The Covid pandemic has prompted many insurers and brokers to accelerate their digital transformation. But for brokers it can be difficult to spot new trends, or demand, and respond rapidly by building a new scheme. One way to speed up that process is to have a chat with Adam Bishop at SchemeServe. Which is exactly what IE did.
IE; How did SchemeServe get into building insurance systems for schemes?
AB; We’ve been in business for 20 years now. When we started it was all about replacing legacy systems and building desktop websites that were very much like online shop windows. It’s easy to forget how things worked in the early days of the internet, it was often about getting people to pick up the phone, very few people actually bought a policy online.
Now, we’re essentially about solving problems and giving the market a seamless insurance lifecycle. The tech gives users more time, freedom, and security to grow. Yes, it is true that we can get insurance products up and running in days, and speed to market is vital, but equally important is that we have a proven process with 20 years of innovation under our belt. MGAs have traditionally been our niche, but our offering now is much broader than 12 months ago; we cater for brokers (with agency management and accounting), MGAs (giving them policy admin and scheme design) and now increasingly we work with leading insurers
on distribution in the UK and internationally.
SchemeServe has over 300 schemes now on its platform across multiple lines. Quite a bit of that growth has been under the radar. In some ways we are a sleeping giant because all that build experience gives us a real insight into what works.
IE; What were the key changes in the last ten years or so online, the events that really changed digital insurance?
AB; Definitely the cloud. We were born on the web and the first to do that in insurance; it changed the way data was stored and suddenly there was a lot more flexibility, but we were perhaps a victim then of being ‘before our time’ – very few in the market understood or embraced the cloud at the time. Then came the launch of the iPhone back in 2007. Suddenly people began to shop online and also started to expect things to work better. I guess the expansion of Cloud and Amazon Web Services from about the same time was the other big change. It became possible to deliver everything faster, to a handheld smartphone and you could do lots of stuff on the move. In the 90s everything had to be done online through a cable, but smartphones enabled brokers and insurers to reach customers anytime, just about anywhere.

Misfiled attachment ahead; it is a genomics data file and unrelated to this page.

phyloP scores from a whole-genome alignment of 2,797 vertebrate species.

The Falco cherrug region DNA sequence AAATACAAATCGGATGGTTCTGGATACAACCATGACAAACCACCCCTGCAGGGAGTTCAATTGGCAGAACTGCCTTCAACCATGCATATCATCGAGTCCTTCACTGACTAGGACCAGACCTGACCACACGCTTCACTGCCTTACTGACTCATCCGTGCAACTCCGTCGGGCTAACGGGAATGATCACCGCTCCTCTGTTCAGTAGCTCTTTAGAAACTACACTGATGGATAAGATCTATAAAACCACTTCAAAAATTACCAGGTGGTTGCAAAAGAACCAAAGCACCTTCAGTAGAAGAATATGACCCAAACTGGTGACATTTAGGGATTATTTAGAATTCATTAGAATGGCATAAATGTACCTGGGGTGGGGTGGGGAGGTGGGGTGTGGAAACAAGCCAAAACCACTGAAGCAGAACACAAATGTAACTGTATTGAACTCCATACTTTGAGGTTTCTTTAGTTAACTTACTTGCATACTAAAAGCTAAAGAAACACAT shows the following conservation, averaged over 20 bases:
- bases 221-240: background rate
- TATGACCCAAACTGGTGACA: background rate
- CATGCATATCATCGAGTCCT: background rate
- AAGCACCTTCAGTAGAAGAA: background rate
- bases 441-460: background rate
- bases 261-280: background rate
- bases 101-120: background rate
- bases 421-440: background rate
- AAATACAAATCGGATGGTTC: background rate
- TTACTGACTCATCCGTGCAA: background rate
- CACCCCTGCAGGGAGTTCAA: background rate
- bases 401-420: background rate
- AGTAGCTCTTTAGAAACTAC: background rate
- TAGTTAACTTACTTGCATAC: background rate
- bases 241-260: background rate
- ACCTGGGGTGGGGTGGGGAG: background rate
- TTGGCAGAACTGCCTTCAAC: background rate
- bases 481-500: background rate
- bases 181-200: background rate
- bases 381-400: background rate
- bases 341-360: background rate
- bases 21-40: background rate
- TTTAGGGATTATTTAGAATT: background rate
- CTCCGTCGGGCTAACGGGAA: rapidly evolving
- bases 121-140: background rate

IE; If a broker was launching a new product today what would be your top tips for them?
AB; First, I would say promote your head of User Experience to Board level. Really. It is that important. So many brands in the insurance sector still have online products and processes that are poorly designed in terms of the customer experience. UX is the difference between mediocre and great insurtech. Also, I always say to clients learn something about SEO, or hire someone who does get it. By that I mean creating readable content, stuff that’s useful and interesting, not just throwing money at a PPC ad campaign to buy a page 1 position on Google. Focus on getting all the technical details right, doing some A/B testing, checking the bounce rate etc. and then putting some useful, persuasive content up there. Optimise for humans, not search engines.